In the absence of closed-form expressions, quality measures for reconstructed images can be computed using a Monte Carlo approach, which generates sample means derived from a large number of noise realizations of the data. However, the utility of this brute force approach is limited due to the presence of tuning parameters associated with iterative reconstruction schemes. Examples of these tuning parameters include the cutoff frequency of the filter in filtered backprojection, the stopping criterion for methods belonging to the expectation-maximization (EM) family, and the regularization parameter for maximum a posteriori (MAP) estimation. The choice of these parameters influences the properties of the final reconstructed image and hence also the values of the image quality metrics. Complete characterization of reconstruction approaches would entail repeated computation of these metrics for multiple choices of the tuning parameters, which is a prohibitively expensive proposition. Furthermore, in clinical applications, usually only one data set is available. As a result, techniques that compute image quality metrics from multiple noise realizations have limited clinical utility.

To circumvent this problem, multiple approaches presenting approximate closed-form expressions for different metrics have emerged over the last two decades. These fall under two major categories: fixed-point and iteration-based analysis. The first category assumes that the iterative algorithm used for reconstruction has converged at a unique and stable solution allowing us to compute image statistics, independent of the iteration number. This is applicable to gradient and preconditioned gradient based algorithms when used to optimize well-behaved objective functions [5,6,7]. Numerical optimization algorithms, if iterated until convergence, matter only when it comes to computational cost, in terms of reconstruction time and memory usage. If, however, an algorithm is terminated before convergence, the iteration number affects the final image quality. In certain cases, early termination is an accepted way to control the noise in the reconstructed image. For example, in clinical PET imaging, it is a common practice to stop the OSEM (ordered subsets expectation maximization) algorithm after only a few iterations, before the images become unacceptably noisy. The second category of noise analysis techniques, therefore, focuses on algorithms which either are terminated before convergence to control the noise in the final reconstructed images [8,9] or fail to converge to a unique and stable solution [10,11]. The statistics computed for these methods, therefore, are functions of iteration number [12,13,14]. In this paper, we will review established image reconstruction schemes, describe some key mathematical techniques developed for analyzing reconstructed images, explore extensions of some of these methods to a range of contexts (including nonquadratic penalties, dynamic imaging, and motion compensation), and finally discuss ways to utilize our knowledge of image statistics to enhance image quality either by optimizing regularization or by optimizing instrumentation.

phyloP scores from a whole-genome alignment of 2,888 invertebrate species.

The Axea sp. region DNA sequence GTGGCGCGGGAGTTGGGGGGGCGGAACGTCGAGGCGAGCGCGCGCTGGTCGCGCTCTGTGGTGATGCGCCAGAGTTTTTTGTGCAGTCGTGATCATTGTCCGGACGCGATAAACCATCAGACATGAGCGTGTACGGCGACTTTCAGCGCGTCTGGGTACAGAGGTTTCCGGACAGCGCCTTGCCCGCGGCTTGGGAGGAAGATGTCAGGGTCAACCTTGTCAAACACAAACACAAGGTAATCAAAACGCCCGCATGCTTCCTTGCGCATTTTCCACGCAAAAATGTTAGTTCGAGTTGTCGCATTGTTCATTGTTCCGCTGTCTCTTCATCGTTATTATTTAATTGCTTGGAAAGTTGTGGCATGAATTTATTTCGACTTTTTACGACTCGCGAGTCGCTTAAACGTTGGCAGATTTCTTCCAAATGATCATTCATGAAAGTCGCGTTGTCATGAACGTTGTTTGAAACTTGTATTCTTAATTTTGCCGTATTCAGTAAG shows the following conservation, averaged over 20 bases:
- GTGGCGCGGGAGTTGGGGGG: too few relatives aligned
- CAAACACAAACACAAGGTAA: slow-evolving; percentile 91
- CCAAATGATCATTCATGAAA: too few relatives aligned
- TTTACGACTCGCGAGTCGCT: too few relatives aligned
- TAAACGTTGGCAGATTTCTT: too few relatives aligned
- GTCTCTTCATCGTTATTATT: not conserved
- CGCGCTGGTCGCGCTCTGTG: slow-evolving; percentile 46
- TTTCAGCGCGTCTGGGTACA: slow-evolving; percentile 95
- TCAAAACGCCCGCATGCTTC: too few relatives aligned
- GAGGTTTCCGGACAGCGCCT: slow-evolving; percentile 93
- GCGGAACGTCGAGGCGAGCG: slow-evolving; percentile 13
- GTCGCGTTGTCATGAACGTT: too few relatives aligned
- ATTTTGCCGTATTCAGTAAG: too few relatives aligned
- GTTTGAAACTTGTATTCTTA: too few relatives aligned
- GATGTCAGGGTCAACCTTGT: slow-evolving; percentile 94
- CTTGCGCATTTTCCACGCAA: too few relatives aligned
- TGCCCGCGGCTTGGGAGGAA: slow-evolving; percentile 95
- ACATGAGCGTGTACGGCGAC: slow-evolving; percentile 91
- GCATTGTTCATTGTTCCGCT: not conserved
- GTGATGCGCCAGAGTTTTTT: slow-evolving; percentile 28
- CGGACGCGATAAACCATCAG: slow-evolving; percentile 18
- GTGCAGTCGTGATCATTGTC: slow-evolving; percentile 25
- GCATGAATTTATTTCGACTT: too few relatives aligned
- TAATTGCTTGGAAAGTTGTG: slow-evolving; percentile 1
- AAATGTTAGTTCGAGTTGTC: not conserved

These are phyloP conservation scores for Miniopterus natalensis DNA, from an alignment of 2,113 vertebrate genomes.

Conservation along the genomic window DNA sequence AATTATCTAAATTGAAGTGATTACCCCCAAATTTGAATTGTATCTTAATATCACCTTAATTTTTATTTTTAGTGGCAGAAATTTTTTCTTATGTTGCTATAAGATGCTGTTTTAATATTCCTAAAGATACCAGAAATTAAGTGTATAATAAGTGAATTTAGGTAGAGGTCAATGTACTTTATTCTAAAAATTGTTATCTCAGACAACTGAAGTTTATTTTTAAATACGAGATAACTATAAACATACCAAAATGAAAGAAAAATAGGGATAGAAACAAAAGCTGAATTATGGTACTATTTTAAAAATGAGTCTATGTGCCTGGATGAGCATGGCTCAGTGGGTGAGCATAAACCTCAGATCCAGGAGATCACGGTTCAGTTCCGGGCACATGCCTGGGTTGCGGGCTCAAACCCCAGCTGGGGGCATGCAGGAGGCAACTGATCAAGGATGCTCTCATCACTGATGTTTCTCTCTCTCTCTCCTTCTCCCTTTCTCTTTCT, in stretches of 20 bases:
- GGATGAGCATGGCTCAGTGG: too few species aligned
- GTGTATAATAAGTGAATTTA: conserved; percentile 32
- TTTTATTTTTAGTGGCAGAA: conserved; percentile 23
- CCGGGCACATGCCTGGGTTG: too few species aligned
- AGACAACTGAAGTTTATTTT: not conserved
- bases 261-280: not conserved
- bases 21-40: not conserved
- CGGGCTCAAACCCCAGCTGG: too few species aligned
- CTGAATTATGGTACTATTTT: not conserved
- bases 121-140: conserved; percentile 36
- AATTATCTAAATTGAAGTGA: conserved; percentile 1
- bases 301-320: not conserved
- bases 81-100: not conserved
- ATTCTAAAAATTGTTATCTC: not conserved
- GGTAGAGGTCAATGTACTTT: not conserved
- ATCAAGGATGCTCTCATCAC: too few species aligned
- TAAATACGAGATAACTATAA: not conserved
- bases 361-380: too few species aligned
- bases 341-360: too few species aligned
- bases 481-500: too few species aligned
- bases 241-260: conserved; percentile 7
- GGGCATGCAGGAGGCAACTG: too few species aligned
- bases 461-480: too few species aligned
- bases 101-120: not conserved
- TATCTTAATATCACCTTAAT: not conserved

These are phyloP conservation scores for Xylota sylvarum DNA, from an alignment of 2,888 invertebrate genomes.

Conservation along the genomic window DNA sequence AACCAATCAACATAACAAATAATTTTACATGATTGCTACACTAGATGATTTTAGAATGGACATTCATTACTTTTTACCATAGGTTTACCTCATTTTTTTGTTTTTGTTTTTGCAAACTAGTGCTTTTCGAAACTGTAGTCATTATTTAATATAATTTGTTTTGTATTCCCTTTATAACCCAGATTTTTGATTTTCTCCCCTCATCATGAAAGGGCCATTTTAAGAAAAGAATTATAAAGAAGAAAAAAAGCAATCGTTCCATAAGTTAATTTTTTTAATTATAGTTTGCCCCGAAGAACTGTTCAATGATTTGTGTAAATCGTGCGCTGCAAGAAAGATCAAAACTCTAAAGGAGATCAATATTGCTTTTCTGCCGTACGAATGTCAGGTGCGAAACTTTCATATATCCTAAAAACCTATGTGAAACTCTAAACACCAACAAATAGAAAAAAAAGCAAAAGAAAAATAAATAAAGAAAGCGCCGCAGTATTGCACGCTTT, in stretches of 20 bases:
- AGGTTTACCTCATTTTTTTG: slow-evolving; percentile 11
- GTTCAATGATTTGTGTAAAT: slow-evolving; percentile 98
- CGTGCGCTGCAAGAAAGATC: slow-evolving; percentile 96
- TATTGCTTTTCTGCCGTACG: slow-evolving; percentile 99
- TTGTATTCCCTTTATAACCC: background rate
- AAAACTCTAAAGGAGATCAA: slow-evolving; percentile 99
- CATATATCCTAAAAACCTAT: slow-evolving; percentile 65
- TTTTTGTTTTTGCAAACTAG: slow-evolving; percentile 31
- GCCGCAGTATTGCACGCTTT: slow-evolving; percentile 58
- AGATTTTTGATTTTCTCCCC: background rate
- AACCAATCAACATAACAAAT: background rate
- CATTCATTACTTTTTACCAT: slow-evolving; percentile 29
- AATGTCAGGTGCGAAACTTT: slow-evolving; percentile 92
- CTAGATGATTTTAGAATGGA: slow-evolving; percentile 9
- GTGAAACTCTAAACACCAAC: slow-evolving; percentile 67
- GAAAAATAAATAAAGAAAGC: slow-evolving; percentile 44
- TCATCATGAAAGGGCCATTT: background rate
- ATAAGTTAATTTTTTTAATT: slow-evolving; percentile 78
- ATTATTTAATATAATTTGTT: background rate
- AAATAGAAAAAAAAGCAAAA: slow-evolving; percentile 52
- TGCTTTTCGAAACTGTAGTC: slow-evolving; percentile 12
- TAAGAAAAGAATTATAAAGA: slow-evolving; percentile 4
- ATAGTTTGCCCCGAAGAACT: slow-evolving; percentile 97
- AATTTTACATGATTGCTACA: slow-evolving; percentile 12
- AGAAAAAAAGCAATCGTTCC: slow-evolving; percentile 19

Iterative Reconstruction Approaches

Throughout this paper, the 3D (or 2D) unknown image is discretized and represented by a 3D (or 2D) array of voxels (or pixels), which is then lexicographically reordered and denoted by a column vector Theranostics inline graphic. Boldface notation is used to distinguish a vector quantity from a scalar. The physical connotation of this unknown image depends on the imaging modality in question. For PET and SPECT, it is the spatial distribution of a radiotracer. For CT, it is a spatial map of attenuation coefficients. For MRI, it is a spatial map of transverse magnetization resulting from the interplay between radiofrequency signals and hydrogen nuclei in tissue in the presence of a strong DC magnetic field. The data is represented by another column vector Theranostics inline graphic. For PET, SPECT, and CT, the data vector is a lexicographically reordered version of projection data. For MRI, the data vector consists of sample points in k-space, which is the spatial Fourier transform of the unknown image. All model-based reconstruction schemes rely on a forward model that maps the image space to the data space. In other words, for a given image Theranostics inline graphic, the forward model predicts a data vector Theranostics inline graphic as a function of the image. When the mapping from the image domain to the data domain is a linear transformation (as is the case in PET, SPECT, CT, and MRI), the forward model can be described using a matrix Theranostics inline graphic such that Theranostics inline graphic. The reconstruction routine seeks to solve the corresponding inverse problem of determining an estimate, Theranostics inline graphic, of the unknown image as some explicit or implicit function of the observed noisy data, say Theranostics inline graphic.

Figure 1 summarizes the model-based iterative reconstruction procedure. All model-based iterative reconstruction methods begin with an initial estimate Theranostics inline graphic of the unknown image and update this estimate based on the similarity (or difference) between the data predicted by the forward model, Theranostics inline graphic, and the measured data, Theranostics inline graphic, and on any prior knowledge one might have about the image. This procedure is repeated or “iterated” generating a sequence of successive estimates Theranostics inline graphic till some stopping criterion is satisfied. Iterative reconstruction techniques have two key components, an objective function and an optimization algorithm, as described below: